Kenilwoth's marathon man hits his Â£100,000 fundraising target
Kenilworth's 73-year-old marathon man has broken through his fundraising barrier of hitting his Â£100,000 target after completing this year's London Marathon.
David Phillips has been running marathons since the 1980s.
He took part in his first marathon in Coventry and three decades on he has now run 477 marathons.
He said: “I ran my first marathon 1983 and in 1990 I did 56 marathons in two years, all between three hours and 19 minutes and three hours and 40 minutes.”
For years David has been using the marathons to raise money for charity and he set himself a mammoth goal of raising £100,000 for the Brain and Spine Foundation.
The charity helps improve the quality of life for people who have been affected by neurological issues.
This is the 17th consecutive year David has run the London Marathon for the charity. He first did it after answering an advert the charity had placed in a newspaper asking for runners.
David’s fundraising efforts for this year’s London Marathon has meant that he has reached his £100,000 target.
He said: “It has taken 17 London Marathons to reach my target as I only raise money in the London marathon.
“I do so much other running and marathons that asking countless people once a year is enough.
“I have achieved my number-one ambition of reaching £100,000 for the Brain and Spine Foundation.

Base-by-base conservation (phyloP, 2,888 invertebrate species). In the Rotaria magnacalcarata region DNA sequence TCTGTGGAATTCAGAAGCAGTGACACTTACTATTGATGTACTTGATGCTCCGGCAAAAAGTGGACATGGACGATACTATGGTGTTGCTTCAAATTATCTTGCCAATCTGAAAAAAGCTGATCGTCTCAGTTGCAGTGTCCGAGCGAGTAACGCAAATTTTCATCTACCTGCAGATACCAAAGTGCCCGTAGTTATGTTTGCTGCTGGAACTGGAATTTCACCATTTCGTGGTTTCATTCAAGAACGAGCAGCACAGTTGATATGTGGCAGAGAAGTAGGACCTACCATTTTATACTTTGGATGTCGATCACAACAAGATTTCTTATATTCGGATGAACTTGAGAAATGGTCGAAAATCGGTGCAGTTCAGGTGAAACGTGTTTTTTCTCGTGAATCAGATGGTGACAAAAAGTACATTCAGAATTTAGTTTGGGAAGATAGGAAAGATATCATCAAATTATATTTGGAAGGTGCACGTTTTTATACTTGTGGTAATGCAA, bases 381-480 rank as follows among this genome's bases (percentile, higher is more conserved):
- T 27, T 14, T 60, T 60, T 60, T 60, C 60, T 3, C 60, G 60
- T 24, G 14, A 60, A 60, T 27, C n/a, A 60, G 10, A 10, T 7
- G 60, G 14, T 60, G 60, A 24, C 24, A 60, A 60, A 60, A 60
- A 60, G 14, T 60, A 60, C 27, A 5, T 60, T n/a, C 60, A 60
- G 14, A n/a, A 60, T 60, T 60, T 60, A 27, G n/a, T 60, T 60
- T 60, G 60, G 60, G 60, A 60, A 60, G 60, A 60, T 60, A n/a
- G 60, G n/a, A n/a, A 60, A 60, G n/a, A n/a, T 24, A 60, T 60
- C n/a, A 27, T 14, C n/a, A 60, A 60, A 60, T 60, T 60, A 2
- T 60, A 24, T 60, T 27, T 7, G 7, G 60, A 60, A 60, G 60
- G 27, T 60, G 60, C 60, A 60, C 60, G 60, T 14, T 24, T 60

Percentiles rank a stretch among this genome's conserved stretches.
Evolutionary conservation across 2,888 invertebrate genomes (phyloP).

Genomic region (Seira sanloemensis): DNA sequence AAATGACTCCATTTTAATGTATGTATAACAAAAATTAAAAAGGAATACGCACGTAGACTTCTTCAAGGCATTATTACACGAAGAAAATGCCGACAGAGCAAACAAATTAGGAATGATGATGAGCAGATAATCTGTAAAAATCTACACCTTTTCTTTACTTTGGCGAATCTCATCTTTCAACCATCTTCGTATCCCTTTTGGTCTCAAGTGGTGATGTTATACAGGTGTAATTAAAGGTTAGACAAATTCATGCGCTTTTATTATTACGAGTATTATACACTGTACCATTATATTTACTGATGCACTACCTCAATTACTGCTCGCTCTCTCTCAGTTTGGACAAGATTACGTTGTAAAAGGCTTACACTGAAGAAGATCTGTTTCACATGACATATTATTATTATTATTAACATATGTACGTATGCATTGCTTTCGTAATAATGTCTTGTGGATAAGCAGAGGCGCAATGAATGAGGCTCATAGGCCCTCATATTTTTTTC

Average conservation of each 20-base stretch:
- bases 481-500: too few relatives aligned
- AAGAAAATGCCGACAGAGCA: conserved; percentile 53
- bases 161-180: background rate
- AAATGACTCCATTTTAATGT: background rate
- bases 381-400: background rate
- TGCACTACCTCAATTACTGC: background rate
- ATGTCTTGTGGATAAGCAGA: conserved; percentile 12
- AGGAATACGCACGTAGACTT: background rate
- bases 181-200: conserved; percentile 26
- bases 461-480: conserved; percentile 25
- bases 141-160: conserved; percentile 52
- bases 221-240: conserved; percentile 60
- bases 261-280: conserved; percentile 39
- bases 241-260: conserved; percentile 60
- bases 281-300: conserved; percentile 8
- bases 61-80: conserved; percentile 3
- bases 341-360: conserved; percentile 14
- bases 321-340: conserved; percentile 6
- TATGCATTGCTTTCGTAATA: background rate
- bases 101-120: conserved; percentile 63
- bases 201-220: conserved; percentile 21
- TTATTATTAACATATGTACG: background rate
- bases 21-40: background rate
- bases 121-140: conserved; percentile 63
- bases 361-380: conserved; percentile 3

“This happened in London when I raised £9,000 and managed to reach £107,000 in total for the charity.
“It feels fantastic and really gratifying to have reached my target especially now that others will benefit from the generosity of others.
“I’m the ‘conduit’ I tell people.
“You pass the money via me, I’ll do the hard work and the sufferers will benefit through the Brain and Spine’s work.
“But the fundraising is the easy part - I’ve still got more marathons to run.”
After raising thousands for charity David has reflected on the highs and lows of his fundraising journey.
He said: “To be honest they have all been highs each year. The amount raised meant I was getting nearer my goal. The only lows are that as the years move on I get slower.
“The London took me six hours and two minutes, a far cry from my three-hours- and-20-minutes days of yesteryear.”
Despite reaching his target, David had said that he will continue to raise money for the Brain and Spine Foundation for as long as he can continue to take part in London Marathons.
David’s other goal has been to run 500 marathons and is only 23 away from hitting his target.
He said: “My next marathon is the Stratford one on Sunday (May 7).
“I’ve only missed three Stratford marathons since they started in 1982 and that was because the London marathon clashed with their date.
“I also did my 100th and 300th marathon at the Stratford.
“I will then have another five in the next five weeks after the Stratford and of course the Tenby marathon in early July.”
David believes his 500th marathon, his second massive goal, will be reached at the Stratford Marathon in 2019.